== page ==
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Implementing Multicultural Education Essay

1474 words - 6 pages

Where there is any form of change in education that is discussed, there are always those who disagree with that change. These critics deem that they are problems that exist with the concept of multicultural education. One argument against multicultural education is the fear that the lack of a clear definition will essentially confuse teachers which will affect the classroom. Professor Ryan, a professor of education at Lasalle University states that “the term multicultural education is a slogan. It means different things to different people, and it assumes different purposes in different contexts” (Webster 14). His argument is that to minority students multicultural education offers a sense of empowerment, but for the majority student it is simply to force them to appreciate other cultures.“Grant and Millar have identified that an unclear definition of multicultural education has allowed critics either to ignore multicultural education or view it as a construct without creditability” (Pope-Davis et Coleman 244). The argument is that many public schools and universities do not implement multicultural education because there is no clear definite purpose and that it is still not standardized which makes it difficult to develop a curriculum incorporating it. These critics fail to realize that a definition of multicultural definition is ambiguous because it needs to apply to the students in the classroom. It is also relatively new and until schools start to implement it, it will remain ambiguous.
Another view from critics is that multicultural education is considered as “separatist or divisive” (Landsman 69). Landsman states that “an important goal of U.S education should be to forge a common nation and destiny from the tremendous ethnic, cultural, and language diversity (69). The view that multicultural education is separatists stems from the idea that the classroom should not be focused on other cultures. However, it should focus on the mainstream culture that is often precedent in classrooms throughout the country. Still opponents hold strong to the notion that multicultural education is detrimental to students in that it breaks the bond that the people in this country have. As Banks pints out “the claim that multicultural education will divide the nation assumes that the nation is already united” (64). Another critic who considers multicultural education as separatist states that “to dwell on cultural differences is to foster negative stereotypes, and that it is human nature to view those who are different as inferior” (Edchange). This statement truly enforces the notion that it is better to fear the unknown rather than learning about it and finding a way to accept it. It also can make students believe that having a superiority attitude about learning about other cultures.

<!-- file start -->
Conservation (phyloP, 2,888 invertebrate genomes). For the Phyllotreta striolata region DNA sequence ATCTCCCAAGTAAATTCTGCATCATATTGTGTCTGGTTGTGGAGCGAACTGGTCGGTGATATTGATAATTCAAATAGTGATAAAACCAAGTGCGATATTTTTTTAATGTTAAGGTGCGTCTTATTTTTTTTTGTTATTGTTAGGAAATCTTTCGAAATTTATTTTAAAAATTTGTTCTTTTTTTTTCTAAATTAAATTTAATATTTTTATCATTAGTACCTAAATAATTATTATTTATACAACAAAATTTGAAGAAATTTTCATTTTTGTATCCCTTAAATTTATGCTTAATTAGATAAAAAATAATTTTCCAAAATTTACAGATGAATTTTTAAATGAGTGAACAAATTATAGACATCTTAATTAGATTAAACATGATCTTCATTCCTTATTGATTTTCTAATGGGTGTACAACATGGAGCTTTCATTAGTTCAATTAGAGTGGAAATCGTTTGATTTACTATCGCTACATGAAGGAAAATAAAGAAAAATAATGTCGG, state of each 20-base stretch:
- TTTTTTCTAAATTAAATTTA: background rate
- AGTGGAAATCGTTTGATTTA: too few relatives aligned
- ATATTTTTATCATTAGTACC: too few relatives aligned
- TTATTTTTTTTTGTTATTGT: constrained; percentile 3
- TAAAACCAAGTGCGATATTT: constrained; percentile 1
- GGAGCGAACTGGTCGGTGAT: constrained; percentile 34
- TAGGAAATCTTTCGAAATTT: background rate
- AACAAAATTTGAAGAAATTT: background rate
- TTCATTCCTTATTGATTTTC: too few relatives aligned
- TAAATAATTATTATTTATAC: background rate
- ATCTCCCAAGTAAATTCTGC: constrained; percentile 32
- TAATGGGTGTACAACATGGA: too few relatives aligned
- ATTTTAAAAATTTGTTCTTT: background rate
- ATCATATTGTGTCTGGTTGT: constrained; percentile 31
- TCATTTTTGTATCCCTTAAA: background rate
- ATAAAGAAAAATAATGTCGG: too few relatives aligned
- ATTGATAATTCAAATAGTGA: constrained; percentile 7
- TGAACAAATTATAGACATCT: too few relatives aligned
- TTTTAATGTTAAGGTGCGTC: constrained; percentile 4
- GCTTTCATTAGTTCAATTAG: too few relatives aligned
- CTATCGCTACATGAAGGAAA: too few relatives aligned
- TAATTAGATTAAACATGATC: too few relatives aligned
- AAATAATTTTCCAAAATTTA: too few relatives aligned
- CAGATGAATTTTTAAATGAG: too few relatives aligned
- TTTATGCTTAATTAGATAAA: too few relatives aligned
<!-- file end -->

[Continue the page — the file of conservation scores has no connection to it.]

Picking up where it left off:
Glazer argues that an emphasis on multicultural education will “undermine the successes of assimilation, which in the past has united immigrants of diverse cultures into...

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